In the cells of plants and animals, the organelles are responsible for converting food into energy. These organelles store and process food, water, and waste, and can be grouped into four major types. In this article, you’ll learn about the Vacuoles, Lysosomes, Mitochondria, and Rough endoplasmic reticulum. In addition, you’ll learn how the body stores and processes waste.

Vacuoles

Animal cells have numerous vacuoles, whereas plant cells do not. Vacuoles are used to temporarily store materials or waste products, and they help in exocytosis and endocytosis. Vacuoles are smaller than organelles in plant cells, but some animal cells have prominent vacuoles. Animal cells, on the other hand, usually have multiple vacuoles.

The function of vacuoles in plant and animal cells is unknown, but they are crucial in the production of plant hormones, which help in the germination of seeds. Animal cells also use vacuoles for storage and turgor pressure. Plant cells use vacuoles to protect themselves from predators, and animals use them to store food and waste. Vacuoles are organelles that store food water and waste, and play an important role in controlling the water content in cells.

Animal cells have expandable vacuoles, which allow them to grow without losing too many cells. They also serve as a kind of symbiotic system, with other cells sharing the same environment. For example, coral polyps often feed on algae in their vacuoles to obtain oxygen and nutrients. And in plants, many of these organisms use vacuoles as storage areas.

Lysosomes

Before, the lysosome was thought of as a trash can for the cell, storing accumulated food and waste. But today, it is regarded as a cellular master switch. It is responsible for breaking down large molecules and storing them inside the cell, which the cell can use as fuel or building blocks. A recent review of research on lysosomes by cell biologist Roberto Zoncu at the University of California, Berkeley, has helped to change that perception.

Lysosomes are membrane-bound organelles with an acidic lumen and a single lipid membrane. Membrane proteins transport substances inside and out of the lysosome and can also fuse with other organelles. Moreover, they can secrete their contents. Lysosomes are an important part of the cell’s immune system and play a role in the degradation of pathogens.

Mitochondria

Mitochondria are the “powerhouses” of the cell. They produce the main energy molecule, adenosine triphosphate (ATP), and represent the short-term stored energy in cells. These cells produce ATP through a process called cellular respiration. Carbon dioxide is the waste product of these reactions. The waste product of cellular respiration is used for a variety of biological processes.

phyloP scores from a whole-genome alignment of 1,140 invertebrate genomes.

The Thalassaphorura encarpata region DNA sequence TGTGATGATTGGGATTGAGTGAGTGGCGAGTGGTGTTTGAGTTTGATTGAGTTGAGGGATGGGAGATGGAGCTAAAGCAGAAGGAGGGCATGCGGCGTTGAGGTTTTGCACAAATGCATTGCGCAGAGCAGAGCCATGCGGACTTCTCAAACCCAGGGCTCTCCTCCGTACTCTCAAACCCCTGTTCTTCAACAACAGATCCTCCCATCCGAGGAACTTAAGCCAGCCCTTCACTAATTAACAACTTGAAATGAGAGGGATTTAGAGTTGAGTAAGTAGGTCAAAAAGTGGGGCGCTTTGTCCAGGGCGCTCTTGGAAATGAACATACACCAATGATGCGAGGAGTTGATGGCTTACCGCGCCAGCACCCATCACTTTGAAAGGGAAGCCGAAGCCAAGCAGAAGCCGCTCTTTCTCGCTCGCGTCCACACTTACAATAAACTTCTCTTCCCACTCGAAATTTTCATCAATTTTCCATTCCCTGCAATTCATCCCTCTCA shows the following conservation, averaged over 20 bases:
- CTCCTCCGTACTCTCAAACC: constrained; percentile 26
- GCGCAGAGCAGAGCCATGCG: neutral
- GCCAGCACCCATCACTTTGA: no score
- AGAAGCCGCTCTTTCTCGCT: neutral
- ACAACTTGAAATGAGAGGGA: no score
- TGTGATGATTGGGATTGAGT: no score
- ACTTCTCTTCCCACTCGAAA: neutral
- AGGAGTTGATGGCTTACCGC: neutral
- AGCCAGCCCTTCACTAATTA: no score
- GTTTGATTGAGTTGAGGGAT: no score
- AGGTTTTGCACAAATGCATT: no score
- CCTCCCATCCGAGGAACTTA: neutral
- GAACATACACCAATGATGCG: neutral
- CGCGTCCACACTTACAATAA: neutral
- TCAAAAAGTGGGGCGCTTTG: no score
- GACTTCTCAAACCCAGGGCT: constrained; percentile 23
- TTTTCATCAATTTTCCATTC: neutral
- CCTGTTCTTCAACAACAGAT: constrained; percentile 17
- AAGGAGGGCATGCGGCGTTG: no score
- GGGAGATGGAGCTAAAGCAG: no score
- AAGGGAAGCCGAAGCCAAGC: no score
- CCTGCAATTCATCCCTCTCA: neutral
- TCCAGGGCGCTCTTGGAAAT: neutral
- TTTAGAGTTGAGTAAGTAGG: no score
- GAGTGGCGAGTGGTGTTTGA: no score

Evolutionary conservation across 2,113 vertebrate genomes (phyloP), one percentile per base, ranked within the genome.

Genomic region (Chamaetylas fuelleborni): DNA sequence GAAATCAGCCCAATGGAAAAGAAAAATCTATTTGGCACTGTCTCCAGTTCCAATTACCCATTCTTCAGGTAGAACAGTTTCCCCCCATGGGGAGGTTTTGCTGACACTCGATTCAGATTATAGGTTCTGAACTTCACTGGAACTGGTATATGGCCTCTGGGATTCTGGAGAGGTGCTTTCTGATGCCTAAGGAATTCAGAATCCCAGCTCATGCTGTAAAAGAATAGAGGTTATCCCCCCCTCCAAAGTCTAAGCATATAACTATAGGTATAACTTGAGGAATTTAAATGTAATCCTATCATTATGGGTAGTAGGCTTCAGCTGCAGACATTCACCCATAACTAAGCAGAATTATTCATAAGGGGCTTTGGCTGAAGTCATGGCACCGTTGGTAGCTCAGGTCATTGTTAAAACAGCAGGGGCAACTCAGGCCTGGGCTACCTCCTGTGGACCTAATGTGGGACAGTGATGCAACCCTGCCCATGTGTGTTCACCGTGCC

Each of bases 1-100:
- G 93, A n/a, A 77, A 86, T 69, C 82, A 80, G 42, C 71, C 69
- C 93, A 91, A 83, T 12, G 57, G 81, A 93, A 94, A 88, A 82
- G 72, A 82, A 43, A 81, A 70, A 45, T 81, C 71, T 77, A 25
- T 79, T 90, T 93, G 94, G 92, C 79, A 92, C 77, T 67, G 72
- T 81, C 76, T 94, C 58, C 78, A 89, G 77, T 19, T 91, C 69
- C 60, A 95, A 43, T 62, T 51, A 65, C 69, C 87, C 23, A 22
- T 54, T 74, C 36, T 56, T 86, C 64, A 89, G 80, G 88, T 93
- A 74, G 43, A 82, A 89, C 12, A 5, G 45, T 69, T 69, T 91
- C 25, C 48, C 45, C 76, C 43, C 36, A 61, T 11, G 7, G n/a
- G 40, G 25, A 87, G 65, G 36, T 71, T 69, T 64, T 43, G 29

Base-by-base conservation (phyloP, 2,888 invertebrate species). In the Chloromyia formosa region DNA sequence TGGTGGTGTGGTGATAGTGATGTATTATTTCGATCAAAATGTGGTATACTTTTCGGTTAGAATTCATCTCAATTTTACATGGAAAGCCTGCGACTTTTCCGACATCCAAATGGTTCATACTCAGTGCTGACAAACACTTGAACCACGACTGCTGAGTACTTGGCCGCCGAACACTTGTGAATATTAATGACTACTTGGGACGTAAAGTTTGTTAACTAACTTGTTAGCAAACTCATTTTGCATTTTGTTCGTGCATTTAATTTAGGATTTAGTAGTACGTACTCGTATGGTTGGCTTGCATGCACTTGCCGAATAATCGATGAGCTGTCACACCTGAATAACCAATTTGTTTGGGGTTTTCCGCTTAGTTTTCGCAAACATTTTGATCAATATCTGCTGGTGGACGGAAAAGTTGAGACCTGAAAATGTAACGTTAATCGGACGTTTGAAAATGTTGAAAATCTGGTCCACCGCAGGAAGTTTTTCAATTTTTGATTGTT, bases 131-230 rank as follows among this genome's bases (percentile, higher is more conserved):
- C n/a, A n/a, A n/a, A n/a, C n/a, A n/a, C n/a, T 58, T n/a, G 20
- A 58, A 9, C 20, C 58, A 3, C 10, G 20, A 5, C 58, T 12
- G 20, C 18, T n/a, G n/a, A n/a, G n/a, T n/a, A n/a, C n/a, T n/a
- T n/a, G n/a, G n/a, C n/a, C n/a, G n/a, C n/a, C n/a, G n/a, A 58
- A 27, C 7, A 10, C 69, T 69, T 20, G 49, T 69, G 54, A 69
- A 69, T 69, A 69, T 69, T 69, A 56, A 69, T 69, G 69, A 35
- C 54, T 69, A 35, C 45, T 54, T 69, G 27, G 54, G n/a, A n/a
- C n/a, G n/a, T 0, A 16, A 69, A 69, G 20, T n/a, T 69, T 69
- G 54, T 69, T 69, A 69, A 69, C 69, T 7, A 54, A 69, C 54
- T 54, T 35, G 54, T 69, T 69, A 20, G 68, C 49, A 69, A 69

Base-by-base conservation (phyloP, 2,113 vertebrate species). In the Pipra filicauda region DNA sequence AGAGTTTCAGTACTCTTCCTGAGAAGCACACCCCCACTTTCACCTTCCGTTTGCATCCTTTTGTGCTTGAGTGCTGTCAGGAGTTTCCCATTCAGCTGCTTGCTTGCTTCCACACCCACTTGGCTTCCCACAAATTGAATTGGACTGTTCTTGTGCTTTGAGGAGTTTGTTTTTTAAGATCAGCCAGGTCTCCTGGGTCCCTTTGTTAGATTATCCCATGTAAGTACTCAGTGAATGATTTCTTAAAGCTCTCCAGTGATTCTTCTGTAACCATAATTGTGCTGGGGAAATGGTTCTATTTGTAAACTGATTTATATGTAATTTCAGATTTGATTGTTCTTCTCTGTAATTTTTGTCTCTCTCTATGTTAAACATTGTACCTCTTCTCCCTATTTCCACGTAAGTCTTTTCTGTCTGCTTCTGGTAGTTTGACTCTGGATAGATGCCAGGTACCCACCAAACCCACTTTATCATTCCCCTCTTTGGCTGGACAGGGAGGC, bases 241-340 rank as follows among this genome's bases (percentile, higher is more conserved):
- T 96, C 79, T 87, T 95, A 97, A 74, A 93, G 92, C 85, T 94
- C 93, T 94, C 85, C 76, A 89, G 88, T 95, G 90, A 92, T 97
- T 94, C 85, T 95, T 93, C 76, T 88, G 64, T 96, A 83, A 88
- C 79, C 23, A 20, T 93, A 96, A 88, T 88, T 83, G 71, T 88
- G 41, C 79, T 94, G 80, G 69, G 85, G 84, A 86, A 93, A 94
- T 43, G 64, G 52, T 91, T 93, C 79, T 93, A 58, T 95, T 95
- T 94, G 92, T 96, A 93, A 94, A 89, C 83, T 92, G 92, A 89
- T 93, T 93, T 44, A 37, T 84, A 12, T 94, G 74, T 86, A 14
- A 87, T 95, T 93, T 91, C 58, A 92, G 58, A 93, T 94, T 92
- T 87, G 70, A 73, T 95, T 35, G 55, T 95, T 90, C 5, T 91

The organelle has a double membrane, an outer membrane defines the shape, and an inner membrane is folded into finger-like cristae. The mitochondria divide using a circular strand of DNA. They are found in many cells, but are concentrated in organelles with high energy requirements. Sperm, for example, contains many mitochondria in the tail. Liver cells contain around a thousand or more mitochondria per cell, and heart muscle cells have several hundred thousand.

In addition to providing energy for the cell, mitochondria also store food, water, and waste. Food is broken down into its smallest components, including carbohydrates and proteins, and passed through the cytosol into mitochondria. The smallest molecules of fuel are then transported into the bloodstream and converted to glucose and oxygen. Excess fuel is stored as fat. When the cellular waste is too much, it will be oxidized to CO2.

Rough endoplasmic reticulum

The Rough Endoplasmic Reticulum is located inside the cell. It plays a vital role in synthesising proteins. It resembles a construction company and has ribosomes. Because it is a storage and transport site for proteins, it is often referred to as the ‘Rough ER’. The ER also helps regulate protein metabolism and stores waste products.

The ER is a cisternal space in the nucleus of the cell. It contains ribosomes, which synthesize proteins and transfer them to the lumen. The RER also undergoes protein modification and manufactures phospholipids for cell membranes. Rough ER functions are critical for cell function. The ER is the main storage organ for the synthesis of proteins and other substances within the cell.

In addition to storage, the Rough ER also contains many different vesicles. These vesicles are used to transport molecules within the cell and to the Golgi apparatus. The ER also houses lysosomes, which contain powerful enzymes that break down and recycle cell waste materials and food materials. It also aids in transporting waste and proteins within the cell.